The Missouri Legislature reconvened this week, and there are already four anti-LGBT bills on the docket for consideration.
Senate Bill 690 and House Bill 1755 both aim to bar trans people from using bathrooms that align with their gender identity, while HB 1763 would allow wedding officiants to turn away same-sex couples. But the most alarming is House Bill 1434, which would completely redefine the institution of marriage in the state, replacing it with “contracts of domestic union.”
We thought it was gay people trying to redefine marriage?
State Rep. T.J. Berry (R-Kearney) has introduced HB 1434 two years running, and prefiled to have it considered in a third time in 2018. It’s an end-run around Obergefell v. Hodges: Instead of stopping gay people from getting married, it takes the government out of the institution and leaves it entirely in the hands of religious institutions.
The measure would protect churches and private businesses that refuse gay weddings, but it also removes the (now-unconstitutional) section of Missouri law that defines marriage as a union between one man and one woman. According to Berry, an ordained Southern Baptist deacon, HB 1434 would also preserve any government benefits that apply to married couples, gay and straight alike.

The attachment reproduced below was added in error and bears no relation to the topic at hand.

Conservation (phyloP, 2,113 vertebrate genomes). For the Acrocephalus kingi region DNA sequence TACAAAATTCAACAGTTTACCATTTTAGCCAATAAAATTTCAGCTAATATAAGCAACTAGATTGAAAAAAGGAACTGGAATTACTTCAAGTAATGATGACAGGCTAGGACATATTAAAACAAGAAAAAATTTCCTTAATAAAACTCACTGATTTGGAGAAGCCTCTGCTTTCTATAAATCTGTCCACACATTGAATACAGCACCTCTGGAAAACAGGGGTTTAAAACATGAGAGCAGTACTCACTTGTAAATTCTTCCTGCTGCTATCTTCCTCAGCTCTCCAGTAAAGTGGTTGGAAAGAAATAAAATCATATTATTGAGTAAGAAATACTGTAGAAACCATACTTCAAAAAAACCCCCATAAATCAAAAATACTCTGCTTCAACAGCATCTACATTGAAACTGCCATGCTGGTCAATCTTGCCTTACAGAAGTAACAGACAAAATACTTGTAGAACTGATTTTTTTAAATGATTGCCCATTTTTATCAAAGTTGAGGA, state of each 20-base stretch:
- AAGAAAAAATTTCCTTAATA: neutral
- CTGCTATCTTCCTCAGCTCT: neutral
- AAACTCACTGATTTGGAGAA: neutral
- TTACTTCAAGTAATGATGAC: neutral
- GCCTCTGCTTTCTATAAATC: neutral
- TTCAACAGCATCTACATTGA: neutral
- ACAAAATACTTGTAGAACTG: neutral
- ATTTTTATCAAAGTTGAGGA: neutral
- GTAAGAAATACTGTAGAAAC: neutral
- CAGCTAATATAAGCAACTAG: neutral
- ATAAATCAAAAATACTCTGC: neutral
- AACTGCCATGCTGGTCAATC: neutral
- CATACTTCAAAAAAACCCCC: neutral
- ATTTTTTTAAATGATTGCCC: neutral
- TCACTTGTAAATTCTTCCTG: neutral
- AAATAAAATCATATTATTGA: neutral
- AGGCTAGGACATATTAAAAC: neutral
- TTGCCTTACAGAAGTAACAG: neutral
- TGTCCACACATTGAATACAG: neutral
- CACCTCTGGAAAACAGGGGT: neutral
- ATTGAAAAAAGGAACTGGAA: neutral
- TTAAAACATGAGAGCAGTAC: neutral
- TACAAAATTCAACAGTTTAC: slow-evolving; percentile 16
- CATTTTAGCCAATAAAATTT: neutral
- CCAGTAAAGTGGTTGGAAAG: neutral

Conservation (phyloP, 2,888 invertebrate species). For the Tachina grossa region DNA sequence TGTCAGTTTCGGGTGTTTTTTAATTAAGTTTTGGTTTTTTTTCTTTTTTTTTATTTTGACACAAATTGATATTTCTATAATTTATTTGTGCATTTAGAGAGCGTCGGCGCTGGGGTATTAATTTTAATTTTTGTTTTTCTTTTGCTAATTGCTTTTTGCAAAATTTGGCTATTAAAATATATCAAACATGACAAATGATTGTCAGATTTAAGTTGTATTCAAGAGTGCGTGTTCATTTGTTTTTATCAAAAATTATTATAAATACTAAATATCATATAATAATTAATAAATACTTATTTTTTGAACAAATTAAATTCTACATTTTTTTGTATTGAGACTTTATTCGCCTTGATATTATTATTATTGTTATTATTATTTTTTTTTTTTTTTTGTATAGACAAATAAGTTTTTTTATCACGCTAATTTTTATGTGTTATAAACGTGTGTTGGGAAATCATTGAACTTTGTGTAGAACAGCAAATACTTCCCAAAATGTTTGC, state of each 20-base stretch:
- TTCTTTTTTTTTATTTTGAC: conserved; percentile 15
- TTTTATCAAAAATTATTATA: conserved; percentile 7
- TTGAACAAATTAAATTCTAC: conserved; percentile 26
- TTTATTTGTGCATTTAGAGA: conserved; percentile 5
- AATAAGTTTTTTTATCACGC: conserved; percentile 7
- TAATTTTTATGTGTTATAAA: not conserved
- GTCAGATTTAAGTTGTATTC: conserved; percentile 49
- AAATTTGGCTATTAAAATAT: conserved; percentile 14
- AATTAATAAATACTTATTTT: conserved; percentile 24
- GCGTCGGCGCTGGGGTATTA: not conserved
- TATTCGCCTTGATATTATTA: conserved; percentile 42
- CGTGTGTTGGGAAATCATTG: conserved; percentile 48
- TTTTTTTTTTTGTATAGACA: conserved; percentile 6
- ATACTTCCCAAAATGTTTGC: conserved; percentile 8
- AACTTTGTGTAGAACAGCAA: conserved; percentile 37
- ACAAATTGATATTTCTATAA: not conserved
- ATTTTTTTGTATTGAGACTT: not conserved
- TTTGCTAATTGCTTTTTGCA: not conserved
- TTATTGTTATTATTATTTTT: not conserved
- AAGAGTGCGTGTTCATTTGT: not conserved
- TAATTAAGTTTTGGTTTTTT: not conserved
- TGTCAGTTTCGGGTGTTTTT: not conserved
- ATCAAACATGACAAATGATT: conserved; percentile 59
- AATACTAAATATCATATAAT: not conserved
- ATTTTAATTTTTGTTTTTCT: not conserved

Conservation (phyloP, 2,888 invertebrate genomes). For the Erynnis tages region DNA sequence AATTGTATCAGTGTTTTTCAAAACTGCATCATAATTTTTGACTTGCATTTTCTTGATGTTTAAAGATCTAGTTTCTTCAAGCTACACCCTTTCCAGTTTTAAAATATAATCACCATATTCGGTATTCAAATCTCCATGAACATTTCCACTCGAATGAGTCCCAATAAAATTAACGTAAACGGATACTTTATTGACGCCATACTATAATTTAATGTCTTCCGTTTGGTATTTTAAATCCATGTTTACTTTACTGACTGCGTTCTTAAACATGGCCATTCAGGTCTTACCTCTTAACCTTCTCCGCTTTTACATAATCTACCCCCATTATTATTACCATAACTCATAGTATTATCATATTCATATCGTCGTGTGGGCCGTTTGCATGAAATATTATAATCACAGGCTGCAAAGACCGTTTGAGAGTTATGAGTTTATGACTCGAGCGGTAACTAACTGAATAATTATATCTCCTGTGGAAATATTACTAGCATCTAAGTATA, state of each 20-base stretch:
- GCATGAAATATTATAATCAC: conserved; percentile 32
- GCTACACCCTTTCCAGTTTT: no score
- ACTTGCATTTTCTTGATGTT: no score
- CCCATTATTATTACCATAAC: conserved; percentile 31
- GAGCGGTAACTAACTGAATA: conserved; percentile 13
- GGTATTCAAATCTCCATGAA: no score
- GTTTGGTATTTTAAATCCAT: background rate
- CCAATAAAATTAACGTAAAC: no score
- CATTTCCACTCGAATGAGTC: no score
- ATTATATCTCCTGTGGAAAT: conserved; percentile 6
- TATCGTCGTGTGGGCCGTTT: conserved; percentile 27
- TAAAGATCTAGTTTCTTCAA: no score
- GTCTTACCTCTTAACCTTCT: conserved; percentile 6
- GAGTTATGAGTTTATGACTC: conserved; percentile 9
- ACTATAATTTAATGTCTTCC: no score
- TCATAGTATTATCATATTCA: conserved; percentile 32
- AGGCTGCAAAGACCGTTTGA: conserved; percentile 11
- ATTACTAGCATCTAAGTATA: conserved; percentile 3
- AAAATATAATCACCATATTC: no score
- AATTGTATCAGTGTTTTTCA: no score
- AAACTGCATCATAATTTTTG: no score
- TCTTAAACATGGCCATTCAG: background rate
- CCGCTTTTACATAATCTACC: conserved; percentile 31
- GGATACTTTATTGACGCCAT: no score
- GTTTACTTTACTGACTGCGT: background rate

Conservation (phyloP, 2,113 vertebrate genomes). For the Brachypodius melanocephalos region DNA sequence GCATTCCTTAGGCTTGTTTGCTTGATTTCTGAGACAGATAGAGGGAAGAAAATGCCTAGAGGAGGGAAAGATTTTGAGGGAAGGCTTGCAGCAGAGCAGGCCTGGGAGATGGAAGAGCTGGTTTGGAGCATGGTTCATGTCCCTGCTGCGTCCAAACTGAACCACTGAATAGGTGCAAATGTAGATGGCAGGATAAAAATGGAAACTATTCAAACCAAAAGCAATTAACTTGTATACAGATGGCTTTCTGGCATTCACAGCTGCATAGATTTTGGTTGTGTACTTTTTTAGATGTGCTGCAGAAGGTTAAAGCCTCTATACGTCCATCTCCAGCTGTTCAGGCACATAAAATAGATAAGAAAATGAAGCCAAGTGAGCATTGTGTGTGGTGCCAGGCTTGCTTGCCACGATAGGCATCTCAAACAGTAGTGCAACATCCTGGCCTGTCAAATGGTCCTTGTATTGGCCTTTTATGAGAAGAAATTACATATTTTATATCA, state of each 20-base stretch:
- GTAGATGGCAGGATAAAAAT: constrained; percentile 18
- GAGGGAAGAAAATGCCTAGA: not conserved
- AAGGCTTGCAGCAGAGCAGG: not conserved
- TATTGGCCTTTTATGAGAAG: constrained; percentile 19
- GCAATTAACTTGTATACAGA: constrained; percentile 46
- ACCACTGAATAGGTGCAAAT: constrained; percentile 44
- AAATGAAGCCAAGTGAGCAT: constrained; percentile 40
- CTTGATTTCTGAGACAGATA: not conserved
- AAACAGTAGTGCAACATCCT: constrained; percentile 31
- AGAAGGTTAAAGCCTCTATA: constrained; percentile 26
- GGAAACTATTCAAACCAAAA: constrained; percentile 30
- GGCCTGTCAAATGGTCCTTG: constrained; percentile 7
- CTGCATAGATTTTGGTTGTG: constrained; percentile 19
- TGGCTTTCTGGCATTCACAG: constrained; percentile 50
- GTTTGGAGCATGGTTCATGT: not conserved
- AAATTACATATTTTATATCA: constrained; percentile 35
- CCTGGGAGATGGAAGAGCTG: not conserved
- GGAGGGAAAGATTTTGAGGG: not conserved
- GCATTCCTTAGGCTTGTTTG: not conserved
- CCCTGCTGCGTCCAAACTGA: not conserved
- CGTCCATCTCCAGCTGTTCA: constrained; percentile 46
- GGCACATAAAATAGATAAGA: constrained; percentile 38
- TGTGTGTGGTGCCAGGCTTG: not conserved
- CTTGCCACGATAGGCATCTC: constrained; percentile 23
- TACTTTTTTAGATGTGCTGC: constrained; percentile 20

The state’s role in marriage would be limited to recording such contracts and ensuring that anyone entering into them meets certain criteria. (Incest and bigamy woulds till be prohibited, and both parties would still have to be 15 or older.) All mentions of “marriage” would be switched with “contracts of domestic union.” and references to unmarried persons would be changed to “not party to a contract of domestic union.”
“By limiting the state’s role in marriage, the legislation would allow Missourians to structure their personal relationships as they see fit without interference or approval from the government,” writes T.J. Martinnell on the Tenth Amendment Center website.
But it could lead to chaos for married Missourians: Imagine trying to file your taxes as a married couple—or taking out a bank loan?
HB1434 is currently in committee, where it needs to pass by a majority before moving forward to a full House vote. Also on the slate for this year is the Missouri Non-Discrimination Act, which would provide comprehensive non-discrimination protections for LGBT Missourians. It has been introduced every session for the past 20 years, but was heard on the House floor for the first time in 2016.